If you know your dog gets aggressive around other animals, you may hesitate bringing them out in public, but a new study done by the University of Arizona Canine Cognition Center found a link between hormones and dog aggression.
Researchers say a hormone called vasopressin spiked when dogs got angry and lunged or growled at another animal. This hormone is also linked to aggression in humans.
Aggression linked to hormones could mean future hormone therapy to decrease angry dog behavior say researchers @UofA Center for K9 Cognition pic.twitter.com/PoSlVERbht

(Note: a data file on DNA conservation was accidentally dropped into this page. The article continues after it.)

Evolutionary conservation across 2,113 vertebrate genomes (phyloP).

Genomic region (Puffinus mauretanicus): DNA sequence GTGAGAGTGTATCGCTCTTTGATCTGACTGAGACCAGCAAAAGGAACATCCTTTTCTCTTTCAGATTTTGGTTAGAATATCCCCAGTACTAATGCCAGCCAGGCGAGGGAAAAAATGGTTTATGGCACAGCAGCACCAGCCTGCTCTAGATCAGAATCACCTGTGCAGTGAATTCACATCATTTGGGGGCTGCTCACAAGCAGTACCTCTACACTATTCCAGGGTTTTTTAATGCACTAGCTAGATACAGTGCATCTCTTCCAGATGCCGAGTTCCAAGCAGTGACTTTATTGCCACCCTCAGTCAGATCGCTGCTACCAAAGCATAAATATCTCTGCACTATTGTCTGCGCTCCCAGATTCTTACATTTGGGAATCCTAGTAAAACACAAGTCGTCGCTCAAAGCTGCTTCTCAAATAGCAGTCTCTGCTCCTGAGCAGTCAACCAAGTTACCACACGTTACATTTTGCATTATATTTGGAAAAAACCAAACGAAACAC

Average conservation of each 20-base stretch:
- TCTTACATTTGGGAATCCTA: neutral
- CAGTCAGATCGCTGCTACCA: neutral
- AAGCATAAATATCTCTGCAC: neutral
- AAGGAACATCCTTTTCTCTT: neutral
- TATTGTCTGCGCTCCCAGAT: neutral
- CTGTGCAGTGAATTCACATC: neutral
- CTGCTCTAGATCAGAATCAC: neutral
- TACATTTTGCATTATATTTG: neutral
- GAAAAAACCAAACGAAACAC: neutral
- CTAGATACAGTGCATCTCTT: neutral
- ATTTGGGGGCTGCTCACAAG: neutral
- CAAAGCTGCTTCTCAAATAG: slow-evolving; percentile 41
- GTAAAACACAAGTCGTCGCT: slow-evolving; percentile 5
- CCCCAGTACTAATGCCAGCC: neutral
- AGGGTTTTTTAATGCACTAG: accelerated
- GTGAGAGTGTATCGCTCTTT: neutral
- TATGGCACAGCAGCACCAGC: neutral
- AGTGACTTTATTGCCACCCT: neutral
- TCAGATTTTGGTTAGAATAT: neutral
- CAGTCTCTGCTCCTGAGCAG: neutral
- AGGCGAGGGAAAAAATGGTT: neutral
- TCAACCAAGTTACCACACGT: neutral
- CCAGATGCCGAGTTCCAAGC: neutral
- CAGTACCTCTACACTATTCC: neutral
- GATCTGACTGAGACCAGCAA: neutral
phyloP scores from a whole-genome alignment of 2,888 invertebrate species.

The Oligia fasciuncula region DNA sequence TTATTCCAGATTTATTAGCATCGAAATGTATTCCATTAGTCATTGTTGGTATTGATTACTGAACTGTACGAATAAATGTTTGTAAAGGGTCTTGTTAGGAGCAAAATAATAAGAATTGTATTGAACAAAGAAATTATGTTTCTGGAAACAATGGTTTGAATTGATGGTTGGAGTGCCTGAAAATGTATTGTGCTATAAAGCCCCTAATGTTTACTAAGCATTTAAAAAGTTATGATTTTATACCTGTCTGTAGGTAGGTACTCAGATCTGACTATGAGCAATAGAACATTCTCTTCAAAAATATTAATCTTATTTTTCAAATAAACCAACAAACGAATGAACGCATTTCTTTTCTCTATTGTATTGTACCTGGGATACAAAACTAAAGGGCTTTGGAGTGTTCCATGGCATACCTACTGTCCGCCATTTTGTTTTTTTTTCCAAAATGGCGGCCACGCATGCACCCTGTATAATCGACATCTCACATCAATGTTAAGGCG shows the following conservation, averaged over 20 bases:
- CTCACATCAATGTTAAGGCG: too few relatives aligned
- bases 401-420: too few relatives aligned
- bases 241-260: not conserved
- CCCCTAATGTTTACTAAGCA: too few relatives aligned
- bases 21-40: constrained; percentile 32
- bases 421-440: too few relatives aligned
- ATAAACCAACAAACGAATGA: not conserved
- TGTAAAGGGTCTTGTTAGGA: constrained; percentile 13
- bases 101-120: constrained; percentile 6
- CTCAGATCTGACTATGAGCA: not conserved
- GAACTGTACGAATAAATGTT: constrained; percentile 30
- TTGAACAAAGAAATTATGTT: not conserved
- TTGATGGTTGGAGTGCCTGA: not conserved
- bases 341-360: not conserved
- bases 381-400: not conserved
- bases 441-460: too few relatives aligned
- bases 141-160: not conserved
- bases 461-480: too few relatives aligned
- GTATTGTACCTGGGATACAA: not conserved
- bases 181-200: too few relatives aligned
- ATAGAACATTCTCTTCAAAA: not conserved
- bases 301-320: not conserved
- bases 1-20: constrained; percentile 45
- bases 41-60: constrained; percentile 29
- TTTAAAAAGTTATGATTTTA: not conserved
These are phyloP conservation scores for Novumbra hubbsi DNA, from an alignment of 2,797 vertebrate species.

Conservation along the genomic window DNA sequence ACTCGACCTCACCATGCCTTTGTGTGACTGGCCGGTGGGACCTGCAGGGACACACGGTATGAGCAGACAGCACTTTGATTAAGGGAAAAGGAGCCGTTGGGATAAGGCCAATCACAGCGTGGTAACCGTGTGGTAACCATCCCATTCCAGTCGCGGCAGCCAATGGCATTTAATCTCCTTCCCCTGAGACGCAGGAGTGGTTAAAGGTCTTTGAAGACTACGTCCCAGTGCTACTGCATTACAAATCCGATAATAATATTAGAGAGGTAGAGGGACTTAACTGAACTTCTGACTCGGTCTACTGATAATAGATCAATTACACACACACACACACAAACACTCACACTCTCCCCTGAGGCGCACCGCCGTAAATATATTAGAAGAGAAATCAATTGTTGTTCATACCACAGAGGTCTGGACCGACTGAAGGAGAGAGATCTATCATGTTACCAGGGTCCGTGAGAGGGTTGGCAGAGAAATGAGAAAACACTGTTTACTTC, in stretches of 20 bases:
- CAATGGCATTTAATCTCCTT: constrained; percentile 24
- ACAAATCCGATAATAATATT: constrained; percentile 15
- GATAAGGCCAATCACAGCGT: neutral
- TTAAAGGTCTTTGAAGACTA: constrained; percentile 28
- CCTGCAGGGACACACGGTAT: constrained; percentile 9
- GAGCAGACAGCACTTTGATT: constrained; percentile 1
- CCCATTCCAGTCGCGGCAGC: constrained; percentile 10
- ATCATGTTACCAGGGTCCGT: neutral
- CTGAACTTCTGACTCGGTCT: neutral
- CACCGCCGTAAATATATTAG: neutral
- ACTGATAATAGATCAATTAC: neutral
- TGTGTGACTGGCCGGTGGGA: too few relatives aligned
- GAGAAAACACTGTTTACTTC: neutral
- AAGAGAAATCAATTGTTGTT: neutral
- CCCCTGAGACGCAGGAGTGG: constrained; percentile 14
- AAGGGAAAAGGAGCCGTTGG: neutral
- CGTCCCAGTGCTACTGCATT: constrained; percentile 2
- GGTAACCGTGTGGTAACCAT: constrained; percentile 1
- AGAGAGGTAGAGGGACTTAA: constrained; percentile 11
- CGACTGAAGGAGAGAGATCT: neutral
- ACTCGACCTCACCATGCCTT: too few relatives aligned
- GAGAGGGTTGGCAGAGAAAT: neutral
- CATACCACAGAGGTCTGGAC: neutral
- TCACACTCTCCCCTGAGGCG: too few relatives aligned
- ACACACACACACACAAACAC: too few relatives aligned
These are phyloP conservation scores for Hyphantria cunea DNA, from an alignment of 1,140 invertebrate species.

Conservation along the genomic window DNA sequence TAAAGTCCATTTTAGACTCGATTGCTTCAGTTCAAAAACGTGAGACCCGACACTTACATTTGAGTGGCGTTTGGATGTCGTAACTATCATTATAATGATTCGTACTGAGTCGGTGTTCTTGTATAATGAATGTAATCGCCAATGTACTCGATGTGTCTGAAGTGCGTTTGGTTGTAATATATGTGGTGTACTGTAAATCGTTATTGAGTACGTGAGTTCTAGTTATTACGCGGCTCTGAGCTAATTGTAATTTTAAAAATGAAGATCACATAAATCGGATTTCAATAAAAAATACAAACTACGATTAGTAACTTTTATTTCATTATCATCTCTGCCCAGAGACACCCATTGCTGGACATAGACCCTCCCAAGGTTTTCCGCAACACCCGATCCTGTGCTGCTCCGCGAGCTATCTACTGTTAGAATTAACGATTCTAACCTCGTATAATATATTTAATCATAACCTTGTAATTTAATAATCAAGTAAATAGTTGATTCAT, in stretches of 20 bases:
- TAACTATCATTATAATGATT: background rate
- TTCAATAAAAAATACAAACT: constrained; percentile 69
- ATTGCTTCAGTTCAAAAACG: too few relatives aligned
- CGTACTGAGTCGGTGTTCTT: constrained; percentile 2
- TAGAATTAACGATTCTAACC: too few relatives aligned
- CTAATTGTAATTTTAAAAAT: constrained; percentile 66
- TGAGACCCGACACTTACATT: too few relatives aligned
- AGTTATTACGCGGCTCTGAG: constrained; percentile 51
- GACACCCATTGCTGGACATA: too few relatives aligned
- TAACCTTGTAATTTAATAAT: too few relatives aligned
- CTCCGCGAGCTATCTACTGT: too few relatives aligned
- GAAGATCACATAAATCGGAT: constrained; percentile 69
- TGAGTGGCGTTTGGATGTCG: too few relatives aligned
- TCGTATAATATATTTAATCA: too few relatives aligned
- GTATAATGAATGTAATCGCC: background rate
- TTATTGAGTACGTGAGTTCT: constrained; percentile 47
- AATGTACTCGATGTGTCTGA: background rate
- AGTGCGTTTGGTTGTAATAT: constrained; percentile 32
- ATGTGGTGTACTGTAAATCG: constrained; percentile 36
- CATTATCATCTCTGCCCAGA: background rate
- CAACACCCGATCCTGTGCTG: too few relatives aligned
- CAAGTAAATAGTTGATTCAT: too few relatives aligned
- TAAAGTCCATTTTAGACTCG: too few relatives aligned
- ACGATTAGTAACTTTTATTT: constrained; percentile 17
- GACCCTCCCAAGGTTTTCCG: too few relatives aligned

— Alexa Liacko (@AlexaLiacko) October 18, 2017
Researchers say identifying this hormone link could help lead to chemical therapies down the line.
Researchers say a common misconception about solving aggression in dogs is to get your pet neutered, but there's no science saying that works.
To read the full study, click here.